Data Breaches on the Loo

24 oktober 2017 - Hendrik Parmentier - Security

Data Breaches on the Loo Hendrik Parmentier

As an ICT responsible, it´s impossible these days to show your face and NOT be gunned down with snazzy compliancy acronyms, bravely wielded by an army of hopeful salespeople. While the General Data Protection Regulation isn´t actually the terrible and incomprehensible monster people would like you to believe, it DOES stress one really, really important piece of advice:

Keep your important data to yourself.

And there´s no difference between company-critical patent files, the medical history of your entire staff or a really long list of customers and their credit card info. Keep it safe, don´t lose it and don´t give it to strangers. Which brings me to my next point.

I visit a lot of companies. Inadvertently, that means I visit a lot of restrooms, too. They’re the bane of many a’ smartphone, since a lot of them find a watery death at the bottom of the bowl. Apart from that, if I wasn’t the exact opposite of a cybercriminal, I would probably be rich. Because a lot of people use their cell phones while they´re answering nature’s call. Which results in me finding about three cell phones a year on the lavatory. And about two out of three aren´t properly locked. Good times. The last one was from a guy named David and I´m pretty sure that Chantalle was not his wife.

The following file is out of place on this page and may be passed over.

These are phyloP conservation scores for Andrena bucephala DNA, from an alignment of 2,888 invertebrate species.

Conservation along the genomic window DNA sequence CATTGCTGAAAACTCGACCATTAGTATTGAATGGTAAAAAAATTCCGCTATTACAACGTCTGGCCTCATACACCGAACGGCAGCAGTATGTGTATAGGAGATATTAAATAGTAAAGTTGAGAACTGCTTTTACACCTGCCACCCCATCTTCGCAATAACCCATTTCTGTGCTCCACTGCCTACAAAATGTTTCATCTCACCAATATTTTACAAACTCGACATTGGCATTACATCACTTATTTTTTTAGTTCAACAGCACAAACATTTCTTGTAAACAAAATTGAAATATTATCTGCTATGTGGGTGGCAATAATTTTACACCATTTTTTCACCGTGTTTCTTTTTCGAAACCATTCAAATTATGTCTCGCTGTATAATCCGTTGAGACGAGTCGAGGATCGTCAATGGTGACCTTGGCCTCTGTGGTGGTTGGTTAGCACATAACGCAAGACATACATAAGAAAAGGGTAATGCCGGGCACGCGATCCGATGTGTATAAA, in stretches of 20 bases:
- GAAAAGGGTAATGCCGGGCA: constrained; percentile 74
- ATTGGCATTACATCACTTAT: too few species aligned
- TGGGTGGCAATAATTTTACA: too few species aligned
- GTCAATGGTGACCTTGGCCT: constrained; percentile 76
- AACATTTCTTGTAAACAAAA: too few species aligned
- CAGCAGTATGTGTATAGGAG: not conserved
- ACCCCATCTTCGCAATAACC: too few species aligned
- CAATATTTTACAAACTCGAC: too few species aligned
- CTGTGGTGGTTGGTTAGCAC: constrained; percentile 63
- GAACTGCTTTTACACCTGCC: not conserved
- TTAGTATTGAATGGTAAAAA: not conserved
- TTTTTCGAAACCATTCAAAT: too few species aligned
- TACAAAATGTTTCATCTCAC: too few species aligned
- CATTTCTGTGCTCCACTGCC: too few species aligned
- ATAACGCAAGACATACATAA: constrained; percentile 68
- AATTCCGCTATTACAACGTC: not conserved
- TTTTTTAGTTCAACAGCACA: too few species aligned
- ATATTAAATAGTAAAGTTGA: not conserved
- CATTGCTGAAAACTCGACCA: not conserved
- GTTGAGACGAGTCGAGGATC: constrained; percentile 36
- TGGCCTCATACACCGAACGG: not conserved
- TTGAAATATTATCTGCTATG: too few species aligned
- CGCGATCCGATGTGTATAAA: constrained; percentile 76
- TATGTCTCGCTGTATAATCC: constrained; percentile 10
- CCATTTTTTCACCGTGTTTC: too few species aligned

Do you know what company data is stored or accessible through your coworker’s cell phone? Apart from all your customer contact information, your CRM app also accesses your entire commercial database, what everyone is paying and what your margins are. There´s probably also a link to your server for accessing private files, development details and maybe some really Big Data. And if that´s not bad enough, there´s a lot of personal stuff on those phones, too. From social media and dating apps to private banking tools and maybe even a couple of photographs you don´t want the world to see.

Don´t be naïve. These are data breaches and very dangerous ones at that. Data from lost and stolen mobile devices DOES get harvested and IS sold on the dark web. Examples aplenty. A 2016 study by Kensington calculated that 4,3% of all mobile devices a company owns get lost or stolen. Yearly. They also figured out the total real cost of a new device, loss of productivity, loss of intellectual property and privacy fines. It´s € 41.500,00. Per device. That´s € 178.450,00 per year for a 100-employee business.

So: protect your bloody mobile devices already, will you? Make your employees aware. Put a hosted antimalware solution in place. One that has a remote lock & wipe feature. Some mobile device management as well. Does everyone really need all those apps on their company phones and tablets?

Now that you´re all warned, next time I find a phone, I might be tempted to give Chantalle a call. She looked reeeaaally friendly.

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